Do you know how to pick the right clubs for your game when you’re looking for a change? Here’s how…
From understanding what to consider when you’re buying new clubs, we break down the things you need to think about; from driver and woods to irons, wedges and putters.
How to pick the right woods for your game
Smaller doesn’t have to mean less forgiving
Ping’s G400 driver has a slightly smaller head, yet its MOI (forgiveness) is higher than the previous G model. It a bit of a magic trick, as it means you get a slightly more compact head which most golfers tend to like, as well the better forgiveness and playability most golfers need.
Higher is longer
It’s been said countless times but the longer you keep the ball in the air the more distance you rack up. There are lots of higher-lofted drivers about nowadays, and from what we’ve seen they really help club golfers flight drives more successfully, maximising your distance potential.
Improve with shot tracking
Shot tracking used to be for geeks, but it’s mainstream nowadays. Arccos say golfers who use their system lower their handicap on average by three- five shots. Cobra’s King F7 driver comes with an Arccos sensor in the grip. It monitors where you hit every drive, and when combined with the caddie app even makes club recommendations for you, based on your previous performance.
Think high-launch for your fairway woods
Modern golf balls spin less, which makes flighting fairway woods from the short grass a challenge, particularly at average swing speeds. 16.5° 3-wood lofts are a trend of the last couple of years. They’re easier to get airborne and help keep the ball in the air for longer, which is great for hitting second shots into par 5s.
Wide or narrow body hybrids?
Our test results show wide bodies go slightly higher and typically up to 8 yards further. Wider bodies are great if you sweep your hybrids away like fairway woods. If you hit down on hybrids like irons (and engage the turf), narrower bodies tend to be more suitable.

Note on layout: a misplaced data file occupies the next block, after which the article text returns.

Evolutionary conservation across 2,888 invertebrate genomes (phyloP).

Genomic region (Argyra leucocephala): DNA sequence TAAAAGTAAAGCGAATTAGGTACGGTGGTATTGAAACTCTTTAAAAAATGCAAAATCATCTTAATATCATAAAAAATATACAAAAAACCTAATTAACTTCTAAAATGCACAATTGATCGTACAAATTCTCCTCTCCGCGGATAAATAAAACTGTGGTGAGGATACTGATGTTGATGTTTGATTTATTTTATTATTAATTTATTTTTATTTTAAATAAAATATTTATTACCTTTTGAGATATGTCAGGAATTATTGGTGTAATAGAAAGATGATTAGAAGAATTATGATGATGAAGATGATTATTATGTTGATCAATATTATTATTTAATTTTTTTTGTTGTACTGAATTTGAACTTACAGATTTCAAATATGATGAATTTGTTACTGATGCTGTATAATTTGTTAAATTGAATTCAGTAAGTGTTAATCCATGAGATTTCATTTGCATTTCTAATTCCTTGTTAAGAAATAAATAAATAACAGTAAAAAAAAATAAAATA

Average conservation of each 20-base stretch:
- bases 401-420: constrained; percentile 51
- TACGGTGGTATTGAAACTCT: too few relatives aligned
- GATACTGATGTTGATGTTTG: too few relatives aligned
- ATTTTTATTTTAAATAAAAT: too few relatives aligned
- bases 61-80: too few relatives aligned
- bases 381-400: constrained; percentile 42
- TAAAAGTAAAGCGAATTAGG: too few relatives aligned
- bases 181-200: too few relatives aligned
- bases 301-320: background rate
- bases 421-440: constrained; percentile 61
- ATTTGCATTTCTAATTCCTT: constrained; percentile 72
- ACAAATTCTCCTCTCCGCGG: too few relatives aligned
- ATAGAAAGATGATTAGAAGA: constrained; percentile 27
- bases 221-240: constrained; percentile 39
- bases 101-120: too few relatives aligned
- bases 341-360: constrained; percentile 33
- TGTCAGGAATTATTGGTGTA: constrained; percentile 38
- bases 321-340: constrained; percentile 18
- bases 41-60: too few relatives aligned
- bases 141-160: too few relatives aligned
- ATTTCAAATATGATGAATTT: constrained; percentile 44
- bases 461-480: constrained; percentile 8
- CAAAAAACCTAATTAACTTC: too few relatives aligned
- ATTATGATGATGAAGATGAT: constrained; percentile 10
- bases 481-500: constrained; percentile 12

Buying irons: There’s lots of choices to find the right irons….
Have a look at hollow bodies
Hollow body irons are rapidly growing in popularity. They increase forgiveness because the heads made much like a hybrid. We’ve seen some evidence of how hollow bodies can bring game improvement performance to a set of better player irons, too (TaylorMade P790), which is seriously impressive.
Forged iron comeback
Forged irons are right back on the map. PXG probably ignited the fire, but TaylorMade, Mizuno and Titleist (Callaway are launching three new forged irons, too) now have bigger forged iron line ups than ever before. The softer steel used in forged irons is said to increase feel and feedback, which is why lots of tour and good players choose them.
Face flex like a driver
Face flex and rebound on drivers has been limited by the rules since 1998. Until now irons, haven’t quite boasted the same levels of flexibility (across the whole set), but that’s all changed with TaylorMade’s new M CGBs. If you’re after max forgiveness, ultimate distance and like having oodles of fun on the golf course, these are well worth trying.
Lighter is longer
There’s good reason why lots of game improvement irons now come with lighter steel shafts than better player irons. Lighter shafts can be swung faster (we’re talking 80g vs 120g, which is a huge amount), and more speed usually means more distance.
Don’t forget One Length
Having every iron in your bag the same length as a 7-iron isn’t everybody’s cup of tea, but we’ve seen evidence that for some it means just focusing on repeating one swing. We reckon Cobra’s one-length idea is worth exploring if you’re not consistent.